ATLANTA—Researchers at Georgia State’s School of Public Health have been awarded a $3.3 million grant from the National Institute on Alcohol Abuse and Alcoholism to study a novel behavioral intervention targeting binge drinking and sexual assault among college students that is tailored by gender and sexual orientation.
Approximately 20 percent of women experience a sexual assault during college, and LGBTQ students have some of the highest rate of victimization. Federal guidelines recommend that colleges implement universal sexual assault prevention programs that incorporate bystander intervention strategies. However, universal programs do not provide tailored content based on gender or sexual orientation.
At the same time, drinking norms and motives differ based on gender and sexual orientation, and effective interventions for binge drinking require personalized feedback. Forty percent of college students engage in binge drinking and students who do so are at the highest risk of perpetrating sexual assault, being the victim of sexual assault, or witnessing a potential sexual assault.
The web-based program, known as Positive Change (+Change), was developed by the research team and is the only intervention that concurrently targets both binge drinking and sexual assault. The study will be the first large-scale trial of an integrated binge drinking prevention and sexual assault prevention program targeting victimization, perpetration and bystander intervention. It will also be the first rigorous research examining sexual assault prevention among LGBTQ students. The research is being conducted at the National Center for Sexual Violence Prevention, which was established at Georgia State in September 2021 with funding from the U.S. Department of Defense’s Sexual Assault Prevention and Response Office.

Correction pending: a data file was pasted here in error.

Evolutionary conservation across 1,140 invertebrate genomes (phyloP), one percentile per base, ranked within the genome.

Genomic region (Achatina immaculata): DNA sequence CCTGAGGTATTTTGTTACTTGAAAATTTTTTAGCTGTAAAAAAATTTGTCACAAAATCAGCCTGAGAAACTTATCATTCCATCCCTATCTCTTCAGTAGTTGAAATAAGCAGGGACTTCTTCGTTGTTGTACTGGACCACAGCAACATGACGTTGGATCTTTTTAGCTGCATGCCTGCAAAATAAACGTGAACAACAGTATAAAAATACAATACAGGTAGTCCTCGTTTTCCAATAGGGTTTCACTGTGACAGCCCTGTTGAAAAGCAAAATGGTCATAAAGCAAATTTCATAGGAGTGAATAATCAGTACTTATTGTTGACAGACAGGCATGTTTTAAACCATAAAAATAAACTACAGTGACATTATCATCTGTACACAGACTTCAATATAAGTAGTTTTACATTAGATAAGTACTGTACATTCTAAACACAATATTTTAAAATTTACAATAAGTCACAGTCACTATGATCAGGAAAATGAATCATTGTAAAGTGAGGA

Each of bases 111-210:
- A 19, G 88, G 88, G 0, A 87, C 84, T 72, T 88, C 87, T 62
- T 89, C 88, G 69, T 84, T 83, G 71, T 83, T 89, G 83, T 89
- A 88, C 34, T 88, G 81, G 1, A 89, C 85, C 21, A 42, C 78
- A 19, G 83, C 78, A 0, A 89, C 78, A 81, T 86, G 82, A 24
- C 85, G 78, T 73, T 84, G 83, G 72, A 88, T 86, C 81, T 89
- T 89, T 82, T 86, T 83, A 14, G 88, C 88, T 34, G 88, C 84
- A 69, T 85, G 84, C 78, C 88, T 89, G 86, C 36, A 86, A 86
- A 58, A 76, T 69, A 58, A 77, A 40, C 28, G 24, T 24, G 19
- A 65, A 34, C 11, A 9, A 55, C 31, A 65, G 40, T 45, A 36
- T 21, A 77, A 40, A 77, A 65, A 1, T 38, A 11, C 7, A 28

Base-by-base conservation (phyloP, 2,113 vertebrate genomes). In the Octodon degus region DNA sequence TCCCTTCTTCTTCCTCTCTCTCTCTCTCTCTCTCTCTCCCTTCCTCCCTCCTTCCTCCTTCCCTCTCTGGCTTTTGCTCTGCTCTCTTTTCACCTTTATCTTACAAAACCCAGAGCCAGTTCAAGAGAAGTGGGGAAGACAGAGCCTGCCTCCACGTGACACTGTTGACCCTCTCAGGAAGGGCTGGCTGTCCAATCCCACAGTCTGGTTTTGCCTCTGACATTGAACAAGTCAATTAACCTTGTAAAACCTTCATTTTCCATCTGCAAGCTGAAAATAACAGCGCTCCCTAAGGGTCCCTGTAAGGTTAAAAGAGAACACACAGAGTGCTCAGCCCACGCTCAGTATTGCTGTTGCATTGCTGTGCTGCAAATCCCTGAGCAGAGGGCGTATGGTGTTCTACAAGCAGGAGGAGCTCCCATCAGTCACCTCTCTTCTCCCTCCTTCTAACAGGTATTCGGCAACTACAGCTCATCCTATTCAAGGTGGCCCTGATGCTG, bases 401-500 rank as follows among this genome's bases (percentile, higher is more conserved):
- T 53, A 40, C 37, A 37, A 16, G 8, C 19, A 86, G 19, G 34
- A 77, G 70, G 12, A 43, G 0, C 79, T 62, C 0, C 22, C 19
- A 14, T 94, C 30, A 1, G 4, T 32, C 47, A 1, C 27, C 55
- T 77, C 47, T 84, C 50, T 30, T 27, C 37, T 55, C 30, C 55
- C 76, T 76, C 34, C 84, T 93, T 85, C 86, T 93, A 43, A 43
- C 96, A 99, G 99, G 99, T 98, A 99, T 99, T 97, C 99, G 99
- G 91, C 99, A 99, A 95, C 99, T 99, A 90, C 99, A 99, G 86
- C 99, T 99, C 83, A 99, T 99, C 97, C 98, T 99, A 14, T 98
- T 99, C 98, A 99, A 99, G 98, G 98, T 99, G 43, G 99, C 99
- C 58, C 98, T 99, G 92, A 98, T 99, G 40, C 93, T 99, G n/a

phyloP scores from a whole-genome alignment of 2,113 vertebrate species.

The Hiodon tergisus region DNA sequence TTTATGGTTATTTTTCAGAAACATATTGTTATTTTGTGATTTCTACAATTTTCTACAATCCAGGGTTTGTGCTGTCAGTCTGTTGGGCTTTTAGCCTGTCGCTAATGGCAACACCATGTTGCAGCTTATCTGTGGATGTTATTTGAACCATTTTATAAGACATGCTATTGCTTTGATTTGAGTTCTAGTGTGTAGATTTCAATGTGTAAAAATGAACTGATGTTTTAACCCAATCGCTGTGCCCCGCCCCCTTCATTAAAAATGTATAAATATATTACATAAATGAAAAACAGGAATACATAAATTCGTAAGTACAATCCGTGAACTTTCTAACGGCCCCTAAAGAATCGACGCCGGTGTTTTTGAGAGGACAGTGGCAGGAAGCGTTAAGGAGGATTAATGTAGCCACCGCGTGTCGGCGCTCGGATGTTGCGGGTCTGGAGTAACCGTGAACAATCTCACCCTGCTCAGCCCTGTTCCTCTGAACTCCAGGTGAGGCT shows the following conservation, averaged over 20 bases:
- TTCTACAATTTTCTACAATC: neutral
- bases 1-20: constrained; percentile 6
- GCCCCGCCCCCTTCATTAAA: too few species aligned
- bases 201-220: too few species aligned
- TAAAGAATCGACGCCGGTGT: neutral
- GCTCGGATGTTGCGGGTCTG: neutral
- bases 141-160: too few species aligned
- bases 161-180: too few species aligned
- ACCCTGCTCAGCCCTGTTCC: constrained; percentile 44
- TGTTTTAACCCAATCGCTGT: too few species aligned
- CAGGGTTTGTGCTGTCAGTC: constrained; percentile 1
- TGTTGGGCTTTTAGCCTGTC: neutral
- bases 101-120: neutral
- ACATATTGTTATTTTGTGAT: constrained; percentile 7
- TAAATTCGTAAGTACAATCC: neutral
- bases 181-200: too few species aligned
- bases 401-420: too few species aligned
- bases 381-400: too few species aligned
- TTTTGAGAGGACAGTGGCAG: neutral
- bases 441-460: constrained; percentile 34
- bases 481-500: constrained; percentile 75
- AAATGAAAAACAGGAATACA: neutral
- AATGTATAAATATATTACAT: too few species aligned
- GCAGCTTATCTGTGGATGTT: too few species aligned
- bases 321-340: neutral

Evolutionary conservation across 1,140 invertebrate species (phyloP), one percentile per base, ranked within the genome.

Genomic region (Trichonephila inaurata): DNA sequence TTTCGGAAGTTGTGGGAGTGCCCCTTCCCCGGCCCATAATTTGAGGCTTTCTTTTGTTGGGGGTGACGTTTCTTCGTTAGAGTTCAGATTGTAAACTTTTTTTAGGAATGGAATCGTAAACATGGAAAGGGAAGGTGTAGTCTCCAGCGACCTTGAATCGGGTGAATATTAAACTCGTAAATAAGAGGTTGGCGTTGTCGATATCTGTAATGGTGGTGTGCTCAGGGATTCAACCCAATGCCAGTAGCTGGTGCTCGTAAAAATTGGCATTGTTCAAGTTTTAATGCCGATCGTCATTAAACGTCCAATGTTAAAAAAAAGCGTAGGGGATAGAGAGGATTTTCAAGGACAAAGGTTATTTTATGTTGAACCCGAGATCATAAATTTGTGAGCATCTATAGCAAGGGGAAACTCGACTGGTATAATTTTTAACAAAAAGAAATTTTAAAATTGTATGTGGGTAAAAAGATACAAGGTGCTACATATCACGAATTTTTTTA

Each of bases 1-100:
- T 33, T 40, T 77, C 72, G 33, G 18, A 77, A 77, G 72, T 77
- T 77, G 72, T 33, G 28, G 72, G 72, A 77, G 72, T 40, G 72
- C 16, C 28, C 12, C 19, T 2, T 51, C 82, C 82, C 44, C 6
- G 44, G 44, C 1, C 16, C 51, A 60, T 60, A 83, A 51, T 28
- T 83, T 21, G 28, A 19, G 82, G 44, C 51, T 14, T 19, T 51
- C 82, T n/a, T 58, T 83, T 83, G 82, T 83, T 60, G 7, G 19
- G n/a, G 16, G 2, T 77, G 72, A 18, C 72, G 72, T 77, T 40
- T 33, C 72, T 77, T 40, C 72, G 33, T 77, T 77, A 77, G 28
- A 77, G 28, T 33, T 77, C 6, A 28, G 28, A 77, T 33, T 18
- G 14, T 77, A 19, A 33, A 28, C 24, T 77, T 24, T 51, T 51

“Positive Change addresses a large gap in the sexual assault prevention field by tailoring intervention content based on gender and sexual orientation. This allows for the unique needs of cisgender heterosexual men, cisgender heterosexual women and LGBTQ students to be addressed all within one evidence-based program,” said Amanda Gilmore, assistant professor in the School of Public Health and the project’s lead investigator. “Given that LGBTQ students experience unique stressors, engage in alcohol use at higher rates and are targeted for sexual violence more than their cisgender heterosexual peers, it is essential to provide LGBTQ students with tailored prevention.”
In a pilot study, the program demonstrated promising preliminary efficacy. Using the funding, the researchers will recruit a diverse set of 3,300 college students and assess how +Change impacts alcohol use, sexual assault perpetration and victimization and bystander intervention over the course of a year.
The research team includes Ruschelle Leone, research assistant professor in the School of Public Health, Dennis Reidy, assistant professor in the School of Public Health, and Katherine Masyn, professor in the School of Public Health, as well as collaborators at Stanford University, Arizona State University and Rhode Island Hospital.
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